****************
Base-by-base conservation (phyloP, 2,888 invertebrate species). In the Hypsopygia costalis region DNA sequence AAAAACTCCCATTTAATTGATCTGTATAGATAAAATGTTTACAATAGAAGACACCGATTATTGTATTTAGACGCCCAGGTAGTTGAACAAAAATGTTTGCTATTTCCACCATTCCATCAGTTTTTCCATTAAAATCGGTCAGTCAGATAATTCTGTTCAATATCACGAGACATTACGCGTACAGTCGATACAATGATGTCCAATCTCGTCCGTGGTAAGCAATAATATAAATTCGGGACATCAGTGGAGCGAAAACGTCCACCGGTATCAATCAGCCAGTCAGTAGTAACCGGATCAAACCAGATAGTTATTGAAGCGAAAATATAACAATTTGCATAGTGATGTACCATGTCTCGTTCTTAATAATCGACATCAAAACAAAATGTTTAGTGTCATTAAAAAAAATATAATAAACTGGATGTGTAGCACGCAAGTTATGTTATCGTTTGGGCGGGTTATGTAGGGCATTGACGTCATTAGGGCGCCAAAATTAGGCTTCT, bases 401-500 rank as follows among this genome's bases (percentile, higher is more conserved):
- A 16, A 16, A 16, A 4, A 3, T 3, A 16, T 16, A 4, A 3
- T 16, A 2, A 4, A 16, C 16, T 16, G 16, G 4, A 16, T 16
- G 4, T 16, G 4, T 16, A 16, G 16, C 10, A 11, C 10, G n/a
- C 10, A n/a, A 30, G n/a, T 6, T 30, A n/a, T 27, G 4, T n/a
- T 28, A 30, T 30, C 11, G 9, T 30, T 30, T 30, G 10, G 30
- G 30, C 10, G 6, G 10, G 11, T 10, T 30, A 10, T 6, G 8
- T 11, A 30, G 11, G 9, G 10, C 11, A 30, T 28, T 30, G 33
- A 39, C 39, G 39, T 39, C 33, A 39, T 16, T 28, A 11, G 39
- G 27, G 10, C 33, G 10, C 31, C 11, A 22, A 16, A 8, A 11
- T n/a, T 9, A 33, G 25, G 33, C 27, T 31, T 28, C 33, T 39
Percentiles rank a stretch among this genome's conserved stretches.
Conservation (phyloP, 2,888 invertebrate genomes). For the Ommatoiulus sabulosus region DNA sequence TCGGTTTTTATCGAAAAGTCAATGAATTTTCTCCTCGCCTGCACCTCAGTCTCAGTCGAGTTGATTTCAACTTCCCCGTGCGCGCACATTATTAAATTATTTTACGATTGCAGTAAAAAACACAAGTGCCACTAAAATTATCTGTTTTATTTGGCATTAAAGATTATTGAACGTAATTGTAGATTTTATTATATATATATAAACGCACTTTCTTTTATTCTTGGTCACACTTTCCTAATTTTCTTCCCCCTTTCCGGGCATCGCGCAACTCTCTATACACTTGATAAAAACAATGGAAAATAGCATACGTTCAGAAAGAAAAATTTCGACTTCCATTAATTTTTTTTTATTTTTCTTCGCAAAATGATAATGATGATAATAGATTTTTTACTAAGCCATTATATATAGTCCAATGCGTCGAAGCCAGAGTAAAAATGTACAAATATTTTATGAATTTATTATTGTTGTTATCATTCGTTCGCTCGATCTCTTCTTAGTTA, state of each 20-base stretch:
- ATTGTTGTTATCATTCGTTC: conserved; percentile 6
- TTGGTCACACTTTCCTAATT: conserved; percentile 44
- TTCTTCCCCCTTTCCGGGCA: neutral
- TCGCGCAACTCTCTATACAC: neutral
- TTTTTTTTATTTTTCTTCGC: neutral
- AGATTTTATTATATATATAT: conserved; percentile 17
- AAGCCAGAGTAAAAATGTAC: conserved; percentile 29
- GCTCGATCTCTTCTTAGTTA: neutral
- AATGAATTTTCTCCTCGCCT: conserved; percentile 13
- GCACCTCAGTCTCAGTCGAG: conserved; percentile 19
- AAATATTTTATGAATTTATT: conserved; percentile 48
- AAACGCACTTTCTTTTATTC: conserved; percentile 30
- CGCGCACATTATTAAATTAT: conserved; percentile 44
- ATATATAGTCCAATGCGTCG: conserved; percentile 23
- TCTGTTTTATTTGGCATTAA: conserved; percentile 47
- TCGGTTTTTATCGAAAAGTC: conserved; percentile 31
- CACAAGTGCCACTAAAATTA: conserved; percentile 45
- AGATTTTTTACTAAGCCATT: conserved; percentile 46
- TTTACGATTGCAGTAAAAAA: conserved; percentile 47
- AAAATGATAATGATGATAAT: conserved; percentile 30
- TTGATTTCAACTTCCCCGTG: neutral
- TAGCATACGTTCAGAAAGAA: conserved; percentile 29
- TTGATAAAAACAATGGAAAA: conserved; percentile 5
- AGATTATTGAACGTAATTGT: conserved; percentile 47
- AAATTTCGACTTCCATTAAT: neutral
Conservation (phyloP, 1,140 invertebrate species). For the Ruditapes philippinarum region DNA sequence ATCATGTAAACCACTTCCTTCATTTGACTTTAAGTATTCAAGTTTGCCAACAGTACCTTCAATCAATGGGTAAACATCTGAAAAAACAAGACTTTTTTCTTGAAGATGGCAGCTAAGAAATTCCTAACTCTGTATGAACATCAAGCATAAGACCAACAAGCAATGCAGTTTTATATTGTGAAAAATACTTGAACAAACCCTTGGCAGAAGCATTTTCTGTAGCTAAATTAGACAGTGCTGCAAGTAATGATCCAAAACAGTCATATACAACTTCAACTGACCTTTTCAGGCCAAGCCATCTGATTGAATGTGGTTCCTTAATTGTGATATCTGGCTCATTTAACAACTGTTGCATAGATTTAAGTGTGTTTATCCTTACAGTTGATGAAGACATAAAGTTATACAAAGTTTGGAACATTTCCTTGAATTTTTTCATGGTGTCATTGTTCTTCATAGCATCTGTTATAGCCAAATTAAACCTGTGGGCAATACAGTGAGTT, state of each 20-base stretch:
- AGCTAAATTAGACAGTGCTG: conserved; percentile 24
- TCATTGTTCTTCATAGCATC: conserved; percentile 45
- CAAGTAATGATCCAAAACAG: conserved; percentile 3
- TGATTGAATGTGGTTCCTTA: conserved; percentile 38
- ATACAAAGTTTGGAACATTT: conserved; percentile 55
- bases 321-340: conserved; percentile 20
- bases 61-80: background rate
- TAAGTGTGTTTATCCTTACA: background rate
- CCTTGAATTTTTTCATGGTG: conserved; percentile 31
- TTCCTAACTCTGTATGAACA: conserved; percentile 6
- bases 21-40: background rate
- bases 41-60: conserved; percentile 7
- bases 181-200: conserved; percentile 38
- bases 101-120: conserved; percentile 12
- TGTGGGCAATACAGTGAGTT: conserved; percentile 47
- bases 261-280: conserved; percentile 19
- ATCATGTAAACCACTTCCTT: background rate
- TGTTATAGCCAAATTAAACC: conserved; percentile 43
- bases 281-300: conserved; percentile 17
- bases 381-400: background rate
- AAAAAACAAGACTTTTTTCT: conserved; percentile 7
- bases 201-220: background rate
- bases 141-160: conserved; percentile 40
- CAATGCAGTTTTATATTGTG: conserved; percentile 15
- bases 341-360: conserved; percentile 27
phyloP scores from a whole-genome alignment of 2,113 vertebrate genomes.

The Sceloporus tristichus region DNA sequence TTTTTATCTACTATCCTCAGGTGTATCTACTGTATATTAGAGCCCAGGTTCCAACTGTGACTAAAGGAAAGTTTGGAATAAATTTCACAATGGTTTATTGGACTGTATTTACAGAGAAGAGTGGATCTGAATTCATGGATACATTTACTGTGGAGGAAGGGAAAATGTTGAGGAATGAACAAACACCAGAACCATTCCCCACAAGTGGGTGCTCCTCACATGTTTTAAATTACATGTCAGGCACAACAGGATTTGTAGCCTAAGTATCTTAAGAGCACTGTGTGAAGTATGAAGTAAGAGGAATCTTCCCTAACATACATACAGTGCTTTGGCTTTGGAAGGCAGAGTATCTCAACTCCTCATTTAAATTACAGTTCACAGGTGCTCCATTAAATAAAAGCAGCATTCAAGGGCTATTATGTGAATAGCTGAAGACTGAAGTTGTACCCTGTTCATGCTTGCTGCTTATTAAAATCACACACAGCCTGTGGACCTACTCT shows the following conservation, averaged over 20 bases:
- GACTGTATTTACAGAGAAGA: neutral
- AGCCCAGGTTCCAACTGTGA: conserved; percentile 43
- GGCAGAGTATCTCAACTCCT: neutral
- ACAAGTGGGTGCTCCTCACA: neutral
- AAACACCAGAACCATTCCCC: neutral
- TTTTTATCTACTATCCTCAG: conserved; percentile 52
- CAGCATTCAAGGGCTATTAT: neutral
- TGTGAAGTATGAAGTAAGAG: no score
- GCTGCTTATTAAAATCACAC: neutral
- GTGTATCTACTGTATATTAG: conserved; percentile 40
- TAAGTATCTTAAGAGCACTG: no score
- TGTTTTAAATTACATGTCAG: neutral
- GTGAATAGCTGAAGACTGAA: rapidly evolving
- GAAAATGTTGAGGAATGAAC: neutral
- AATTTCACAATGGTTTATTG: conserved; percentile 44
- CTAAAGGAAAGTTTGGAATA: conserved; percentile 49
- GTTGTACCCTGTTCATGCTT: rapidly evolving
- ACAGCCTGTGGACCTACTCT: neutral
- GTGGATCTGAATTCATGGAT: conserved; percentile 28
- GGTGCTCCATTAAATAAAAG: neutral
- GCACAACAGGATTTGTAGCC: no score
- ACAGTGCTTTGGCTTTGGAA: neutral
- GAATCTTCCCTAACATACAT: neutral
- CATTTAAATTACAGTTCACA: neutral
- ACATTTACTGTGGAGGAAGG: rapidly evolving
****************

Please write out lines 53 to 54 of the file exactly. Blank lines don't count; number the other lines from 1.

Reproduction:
- bases 101-120: conserved; percentile 12
- TGTGGGCAATACAGTGAGTT: conserved; percentile 47